Alcohol: A Right or a Privilege
Around the globe, the United States is one of few countries with the restriction of alcohol consumption to those of or above the age of 21. Countries in Europe, Australia, or even a neighboring country such as Canada have a drinking age that of 18, or even lower in some cases. If these countries from all around the world have proven, through leading by example, that a drinking age lower than 21 would not result in an economic phenomenon, then why can’t the United States government agree. An adult, or those of or over the age of 18, should be given the right to consume alcohol.
Upon reaching adulthood in the US, many rights or privileges become available. Some of these new privileges would include purchasing tobacco products, the right to possess a firearm, vote for their countries leader, join the military, sign contracts, or even gamble to a certain extent. Adulthood also gives access to the right to own a home/apartment, getting married, and operating a motor vehicle. Responsibilities for your own actions from a legal standpoint will also set in upon reaching adulthood. It seems quite preposterous that an adult in the United States is given all these rights, trusted with responsibilities of great magnitude, yet restricted from the consumption of alcoholic beverages.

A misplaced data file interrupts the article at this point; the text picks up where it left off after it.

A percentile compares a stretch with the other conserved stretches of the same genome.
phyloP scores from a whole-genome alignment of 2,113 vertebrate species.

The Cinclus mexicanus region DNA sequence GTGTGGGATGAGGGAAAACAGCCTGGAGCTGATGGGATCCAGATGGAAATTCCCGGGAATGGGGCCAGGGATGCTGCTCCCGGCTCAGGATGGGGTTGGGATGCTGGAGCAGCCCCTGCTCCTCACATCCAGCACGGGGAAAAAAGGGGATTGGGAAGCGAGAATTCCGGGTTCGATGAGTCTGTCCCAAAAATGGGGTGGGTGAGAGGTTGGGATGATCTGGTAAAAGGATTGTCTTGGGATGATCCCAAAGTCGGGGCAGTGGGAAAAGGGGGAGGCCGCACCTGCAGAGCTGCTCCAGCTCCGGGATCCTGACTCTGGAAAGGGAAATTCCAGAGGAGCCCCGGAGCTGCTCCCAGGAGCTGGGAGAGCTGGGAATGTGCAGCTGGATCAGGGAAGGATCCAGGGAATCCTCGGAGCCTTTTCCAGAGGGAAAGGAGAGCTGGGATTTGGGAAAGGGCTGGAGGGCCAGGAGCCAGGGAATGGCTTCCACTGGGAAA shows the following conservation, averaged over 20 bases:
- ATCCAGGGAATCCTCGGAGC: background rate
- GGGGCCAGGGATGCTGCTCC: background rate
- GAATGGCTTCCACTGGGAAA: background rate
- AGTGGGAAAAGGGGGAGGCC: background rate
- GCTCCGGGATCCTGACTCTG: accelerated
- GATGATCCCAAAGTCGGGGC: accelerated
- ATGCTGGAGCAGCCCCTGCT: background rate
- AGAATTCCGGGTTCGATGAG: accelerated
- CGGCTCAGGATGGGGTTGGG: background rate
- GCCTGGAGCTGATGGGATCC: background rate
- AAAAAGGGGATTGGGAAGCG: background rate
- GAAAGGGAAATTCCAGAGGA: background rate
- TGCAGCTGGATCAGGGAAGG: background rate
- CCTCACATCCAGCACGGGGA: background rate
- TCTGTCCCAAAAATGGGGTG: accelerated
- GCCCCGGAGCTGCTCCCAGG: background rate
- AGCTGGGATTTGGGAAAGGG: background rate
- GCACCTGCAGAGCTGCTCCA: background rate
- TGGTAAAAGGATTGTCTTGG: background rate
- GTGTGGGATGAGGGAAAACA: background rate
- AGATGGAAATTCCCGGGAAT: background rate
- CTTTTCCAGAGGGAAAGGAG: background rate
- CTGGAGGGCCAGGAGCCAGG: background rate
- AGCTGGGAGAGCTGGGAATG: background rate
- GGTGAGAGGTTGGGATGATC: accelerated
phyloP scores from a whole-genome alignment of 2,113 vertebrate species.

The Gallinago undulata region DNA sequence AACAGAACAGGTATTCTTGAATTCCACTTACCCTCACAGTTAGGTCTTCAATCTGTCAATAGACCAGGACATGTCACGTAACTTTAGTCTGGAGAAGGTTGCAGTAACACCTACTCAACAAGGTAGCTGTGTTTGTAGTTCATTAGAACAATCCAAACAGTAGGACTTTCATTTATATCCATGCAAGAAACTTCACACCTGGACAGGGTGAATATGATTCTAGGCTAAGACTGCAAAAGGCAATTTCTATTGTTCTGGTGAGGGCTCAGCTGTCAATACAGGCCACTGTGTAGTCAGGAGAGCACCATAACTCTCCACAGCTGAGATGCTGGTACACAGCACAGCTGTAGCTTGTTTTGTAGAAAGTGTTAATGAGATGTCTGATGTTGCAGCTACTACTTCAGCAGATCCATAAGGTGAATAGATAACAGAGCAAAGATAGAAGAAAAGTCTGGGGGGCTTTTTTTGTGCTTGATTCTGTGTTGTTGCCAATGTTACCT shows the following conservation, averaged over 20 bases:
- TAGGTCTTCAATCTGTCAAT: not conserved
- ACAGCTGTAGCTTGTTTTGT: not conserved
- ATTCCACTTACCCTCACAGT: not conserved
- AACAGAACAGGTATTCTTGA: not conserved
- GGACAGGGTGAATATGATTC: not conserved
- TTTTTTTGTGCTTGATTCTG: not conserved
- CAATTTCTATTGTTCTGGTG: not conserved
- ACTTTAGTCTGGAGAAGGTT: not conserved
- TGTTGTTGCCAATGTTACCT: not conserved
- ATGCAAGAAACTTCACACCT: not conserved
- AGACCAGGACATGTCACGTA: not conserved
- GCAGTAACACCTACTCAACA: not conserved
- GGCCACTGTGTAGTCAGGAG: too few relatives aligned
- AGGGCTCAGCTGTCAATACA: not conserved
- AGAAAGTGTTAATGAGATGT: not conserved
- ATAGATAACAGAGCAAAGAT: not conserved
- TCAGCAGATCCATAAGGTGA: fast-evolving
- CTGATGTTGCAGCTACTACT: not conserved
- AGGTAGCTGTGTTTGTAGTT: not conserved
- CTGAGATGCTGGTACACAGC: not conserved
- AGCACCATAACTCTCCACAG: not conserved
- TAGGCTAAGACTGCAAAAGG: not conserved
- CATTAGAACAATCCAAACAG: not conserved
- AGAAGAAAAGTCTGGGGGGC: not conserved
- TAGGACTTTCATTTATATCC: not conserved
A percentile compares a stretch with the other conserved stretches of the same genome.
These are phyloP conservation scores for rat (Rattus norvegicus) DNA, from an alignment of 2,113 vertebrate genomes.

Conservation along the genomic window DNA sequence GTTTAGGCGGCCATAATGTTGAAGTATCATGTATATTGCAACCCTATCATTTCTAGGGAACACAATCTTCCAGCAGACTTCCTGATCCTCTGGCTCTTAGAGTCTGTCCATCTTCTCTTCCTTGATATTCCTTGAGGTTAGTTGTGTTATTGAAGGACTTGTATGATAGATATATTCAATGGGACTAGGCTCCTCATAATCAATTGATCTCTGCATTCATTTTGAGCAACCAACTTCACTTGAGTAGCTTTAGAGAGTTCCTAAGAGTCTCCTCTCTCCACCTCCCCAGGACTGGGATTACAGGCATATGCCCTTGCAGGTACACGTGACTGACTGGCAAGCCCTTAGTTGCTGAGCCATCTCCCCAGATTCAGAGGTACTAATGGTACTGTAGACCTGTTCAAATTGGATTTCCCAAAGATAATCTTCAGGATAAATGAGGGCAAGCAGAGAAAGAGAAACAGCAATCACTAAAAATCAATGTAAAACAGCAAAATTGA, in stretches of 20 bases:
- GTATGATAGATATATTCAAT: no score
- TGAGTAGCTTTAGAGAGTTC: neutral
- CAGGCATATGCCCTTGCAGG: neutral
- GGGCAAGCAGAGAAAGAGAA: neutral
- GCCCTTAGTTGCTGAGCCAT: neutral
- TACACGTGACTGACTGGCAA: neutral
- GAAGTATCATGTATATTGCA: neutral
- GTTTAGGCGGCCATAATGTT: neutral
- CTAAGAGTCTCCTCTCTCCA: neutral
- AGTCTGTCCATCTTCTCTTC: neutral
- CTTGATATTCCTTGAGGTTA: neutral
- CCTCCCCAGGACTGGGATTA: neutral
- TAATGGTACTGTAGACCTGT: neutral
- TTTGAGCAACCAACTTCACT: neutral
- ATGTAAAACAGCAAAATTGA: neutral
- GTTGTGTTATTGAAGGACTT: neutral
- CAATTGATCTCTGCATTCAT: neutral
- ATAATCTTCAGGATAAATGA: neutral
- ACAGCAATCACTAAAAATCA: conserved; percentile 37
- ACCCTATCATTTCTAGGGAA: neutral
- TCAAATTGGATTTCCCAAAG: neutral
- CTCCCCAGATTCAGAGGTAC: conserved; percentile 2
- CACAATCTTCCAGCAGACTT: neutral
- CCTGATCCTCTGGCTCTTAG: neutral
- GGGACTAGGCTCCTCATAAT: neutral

Former president of Middlebury College in Vermont stated, “The drinking age does not reduce drinking. It has simply put young adults at greater risk” (McCardell). Regardless of the age restriction, due to the curiosity teenagers are going to consume alcohol. Drinking is not always accessible to them, therefore these adolescents will tend to binge drink more often. The federal government’s National Survey on Drug Use and Health found that in 2005, the most recent year for which complete figures are available, 85 percent of 20-year-old Americans reported that they had used alcohol. Two out of five said they had binged — that is, consumed five or more...